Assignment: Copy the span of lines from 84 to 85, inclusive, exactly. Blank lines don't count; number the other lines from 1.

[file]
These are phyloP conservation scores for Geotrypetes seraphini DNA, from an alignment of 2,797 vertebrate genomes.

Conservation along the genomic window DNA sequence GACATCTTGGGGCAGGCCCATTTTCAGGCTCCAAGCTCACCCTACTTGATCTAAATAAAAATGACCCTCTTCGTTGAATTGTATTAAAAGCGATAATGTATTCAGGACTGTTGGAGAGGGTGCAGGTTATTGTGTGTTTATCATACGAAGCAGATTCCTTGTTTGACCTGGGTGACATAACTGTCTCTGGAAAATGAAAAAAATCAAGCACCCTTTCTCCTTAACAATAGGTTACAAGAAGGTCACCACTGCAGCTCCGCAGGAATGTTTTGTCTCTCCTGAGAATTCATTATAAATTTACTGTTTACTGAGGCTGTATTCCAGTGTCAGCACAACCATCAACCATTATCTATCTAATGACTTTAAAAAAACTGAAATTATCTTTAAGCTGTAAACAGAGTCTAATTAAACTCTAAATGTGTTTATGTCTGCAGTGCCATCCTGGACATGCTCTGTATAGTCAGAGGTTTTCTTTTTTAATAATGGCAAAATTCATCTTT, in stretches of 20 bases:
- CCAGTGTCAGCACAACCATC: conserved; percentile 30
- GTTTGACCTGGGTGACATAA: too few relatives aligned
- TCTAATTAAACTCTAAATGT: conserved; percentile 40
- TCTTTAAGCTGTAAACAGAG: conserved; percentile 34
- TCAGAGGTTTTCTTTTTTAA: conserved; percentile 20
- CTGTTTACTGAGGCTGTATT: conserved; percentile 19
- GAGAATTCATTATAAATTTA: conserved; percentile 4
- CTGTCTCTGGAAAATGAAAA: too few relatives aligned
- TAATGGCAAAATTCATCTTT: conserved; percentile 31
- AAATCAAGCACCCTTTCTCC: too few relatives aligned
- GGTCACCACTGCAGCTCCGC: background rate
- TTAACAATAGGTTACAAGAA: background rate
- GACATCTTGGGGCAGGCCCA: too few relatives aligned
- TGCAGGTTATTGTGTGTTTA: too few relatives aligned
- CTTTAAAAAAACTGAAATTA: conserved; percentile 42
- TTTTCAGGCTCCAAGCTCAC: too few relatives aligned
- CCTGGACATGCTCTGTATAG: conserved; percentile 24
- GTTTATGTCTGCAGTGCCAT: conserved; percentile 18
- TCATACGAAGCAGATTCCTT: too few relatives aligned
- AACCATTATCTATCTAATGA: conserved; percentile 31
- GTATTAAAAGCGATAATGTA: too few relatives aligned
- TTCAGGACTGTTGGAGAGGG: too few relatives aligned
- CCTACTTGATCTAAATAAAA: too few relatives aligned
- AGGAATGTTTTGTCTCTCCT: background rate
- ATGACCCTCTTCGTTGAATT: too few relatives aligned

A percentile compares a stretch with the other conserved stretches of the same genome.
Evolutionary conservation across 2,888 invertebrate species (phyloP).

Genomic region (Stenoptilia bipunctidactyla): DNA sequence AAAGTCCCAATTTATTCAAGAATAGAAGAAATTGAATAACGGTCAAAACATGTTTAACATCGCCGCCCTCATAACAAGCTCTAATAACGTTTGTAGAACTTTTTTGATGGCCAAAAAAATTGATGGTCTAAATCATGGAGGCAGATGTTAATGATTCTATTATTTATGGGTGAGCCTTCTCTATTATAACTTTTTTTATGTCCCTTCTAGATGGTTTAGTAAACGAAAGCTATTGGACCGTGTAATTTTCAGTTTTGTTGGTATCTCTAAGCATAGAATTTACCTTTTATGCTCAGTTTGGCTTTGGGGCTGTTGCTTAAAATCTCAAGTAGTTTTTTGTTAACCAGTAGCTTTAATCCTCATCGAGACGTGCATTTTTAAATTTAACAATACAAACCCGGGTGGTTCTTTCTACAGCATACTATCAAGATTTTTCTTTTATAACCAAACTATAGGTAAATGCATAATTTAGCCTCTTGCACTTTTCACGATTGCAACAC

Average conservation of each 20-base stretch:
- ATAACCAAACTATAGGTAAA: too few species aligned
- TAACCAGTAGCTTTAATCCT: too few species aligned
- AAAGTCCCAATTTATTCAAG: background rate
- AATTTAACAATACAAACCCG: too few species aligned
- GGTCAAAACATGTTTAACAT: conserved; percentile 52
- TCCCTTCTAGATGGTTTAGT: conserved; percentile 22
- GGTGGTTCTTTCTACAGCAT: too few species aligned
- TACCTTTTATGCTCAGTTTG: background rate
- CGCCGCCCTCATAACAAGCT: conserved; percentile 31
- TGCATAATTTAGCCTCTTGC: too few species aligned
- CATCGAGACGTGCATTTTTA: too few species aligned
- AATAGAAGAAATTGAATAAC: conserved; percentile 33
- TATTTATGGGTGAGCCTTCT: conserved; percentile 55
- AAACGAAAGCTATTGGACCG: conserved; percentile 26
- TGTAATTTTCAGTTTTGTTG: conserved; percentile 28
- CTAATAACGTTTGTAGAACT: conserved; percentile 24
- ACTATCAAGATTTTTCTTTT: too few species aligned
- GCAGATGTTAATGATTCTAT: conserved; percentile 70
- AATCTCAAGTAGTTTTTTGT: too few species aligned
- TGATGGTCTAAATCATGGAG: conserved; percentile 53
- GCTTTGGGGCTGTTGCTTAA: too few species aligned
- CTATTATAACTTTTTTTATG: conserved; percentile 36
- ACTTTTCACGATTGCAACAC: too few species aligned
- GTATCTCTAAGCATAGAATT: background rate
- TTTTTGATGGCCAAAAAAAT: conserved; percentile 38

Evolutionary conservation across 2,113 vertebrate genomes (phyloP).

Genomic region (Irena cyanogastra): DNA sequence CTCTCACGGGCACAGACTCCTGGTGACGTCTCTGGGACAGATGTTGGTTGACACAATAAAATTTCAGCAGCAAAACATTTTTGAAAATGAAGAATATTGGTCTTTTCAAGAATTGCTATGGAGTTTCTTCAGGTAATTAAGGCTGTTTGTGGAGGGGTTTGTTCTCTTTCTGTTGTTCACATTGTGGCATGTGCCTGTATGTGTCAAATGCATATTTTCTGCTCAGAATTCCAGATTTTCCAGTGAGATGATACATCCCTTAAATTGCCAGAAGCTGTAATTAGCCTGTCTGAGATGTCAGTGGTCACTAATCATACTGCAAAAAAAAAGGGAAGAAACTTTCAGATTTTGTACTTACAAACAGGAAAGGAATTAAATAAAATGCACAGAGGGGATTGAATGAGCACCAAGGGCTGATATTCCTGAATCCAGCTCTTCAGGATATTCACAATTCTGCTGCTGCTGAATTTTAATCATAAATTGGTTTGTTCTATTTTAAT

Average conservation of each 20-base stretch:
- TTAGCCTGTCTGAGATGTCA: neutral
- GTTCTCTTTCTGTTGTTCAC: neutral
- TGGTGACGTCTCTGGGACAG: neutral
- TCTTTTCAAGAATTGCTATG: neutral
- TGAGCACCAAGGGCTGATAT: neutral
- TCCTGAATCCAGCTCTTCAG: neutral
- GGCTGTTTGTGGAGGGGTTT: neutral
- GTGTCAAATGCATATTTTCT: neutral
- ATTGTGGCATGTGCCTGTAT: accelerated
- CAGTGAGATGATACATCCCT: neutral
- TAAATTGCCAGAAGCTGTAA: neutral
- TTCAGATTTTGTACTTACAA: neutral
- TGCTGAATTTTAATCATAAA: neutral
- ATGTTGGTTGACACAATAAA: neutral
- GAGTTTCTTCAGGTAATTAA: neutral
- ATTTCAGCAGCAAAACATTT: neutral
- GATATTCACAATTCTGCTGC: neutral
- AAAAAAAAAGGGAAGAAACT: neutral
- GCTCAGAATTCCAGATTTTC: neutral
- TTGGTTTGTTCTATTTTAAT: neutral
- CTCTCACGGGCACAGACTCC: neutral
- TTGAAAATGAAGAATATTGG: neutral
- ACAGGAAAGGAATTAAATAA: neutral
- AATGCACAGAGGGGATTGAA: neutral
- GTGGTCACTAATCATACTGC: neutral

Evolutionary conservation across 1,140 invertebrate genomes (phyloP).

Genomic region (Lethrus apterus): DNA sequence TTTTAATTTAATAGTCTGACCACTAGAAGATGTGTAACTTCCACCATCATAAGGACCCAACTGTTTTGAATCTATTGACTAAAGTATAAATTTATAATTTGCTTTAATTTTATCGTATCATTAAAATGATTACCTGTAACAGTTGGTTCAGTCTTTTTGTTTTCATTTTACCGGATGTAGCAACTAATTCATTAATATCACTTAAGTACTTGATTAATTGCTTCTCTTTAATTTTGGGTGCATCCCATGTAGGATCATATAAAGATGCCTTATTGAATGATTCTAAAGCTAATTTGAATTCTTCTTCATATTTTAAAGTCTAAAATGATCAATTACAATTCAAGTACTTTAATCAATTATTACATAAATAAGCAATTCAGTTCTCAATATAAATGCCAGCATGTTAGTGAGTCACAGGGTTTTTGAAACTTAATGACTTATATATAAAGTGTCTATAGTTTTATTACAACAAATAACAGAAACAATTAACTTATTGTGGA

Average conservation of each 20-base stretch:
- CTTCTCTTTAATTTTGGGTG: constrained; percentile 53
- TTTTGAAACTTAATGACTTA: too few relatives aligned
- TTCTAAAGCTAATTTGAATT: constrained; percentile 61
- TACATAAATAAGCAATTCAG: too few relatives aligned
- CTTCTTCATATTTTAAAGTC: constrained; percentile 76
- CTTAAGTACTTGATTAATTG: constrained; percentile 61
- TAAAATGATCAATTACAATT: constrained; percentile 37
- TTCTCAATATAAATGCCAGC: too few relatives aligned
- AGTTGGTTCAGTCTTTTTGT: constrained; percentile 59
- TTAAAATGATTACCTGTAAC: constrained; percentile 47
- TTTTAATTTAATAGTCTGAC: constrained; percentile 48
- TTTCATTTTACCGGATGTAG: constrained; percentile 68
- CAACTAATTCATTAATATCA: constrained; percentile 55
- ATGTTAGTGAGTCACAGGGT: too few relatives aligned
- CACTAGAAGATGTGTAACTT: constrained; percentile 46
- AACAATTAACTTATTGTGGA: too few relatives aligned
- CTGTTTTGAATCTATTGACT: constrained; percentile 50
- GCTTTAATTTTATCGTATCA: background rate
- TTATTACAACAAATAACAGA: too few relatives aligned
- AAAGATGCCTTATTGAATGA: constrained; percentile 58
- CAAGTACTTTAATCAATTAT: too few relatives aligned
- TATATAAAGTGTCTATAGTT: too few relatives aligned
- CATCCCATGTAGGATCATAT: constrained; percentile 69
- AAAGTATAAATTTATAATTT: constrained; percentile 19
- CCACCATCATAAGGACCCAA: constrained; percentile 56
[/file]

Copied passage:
- GTGGTCACTAATCATACTGC: neutral

Evolutionary conservation across 1,140 invertebrate genomes (phyloP).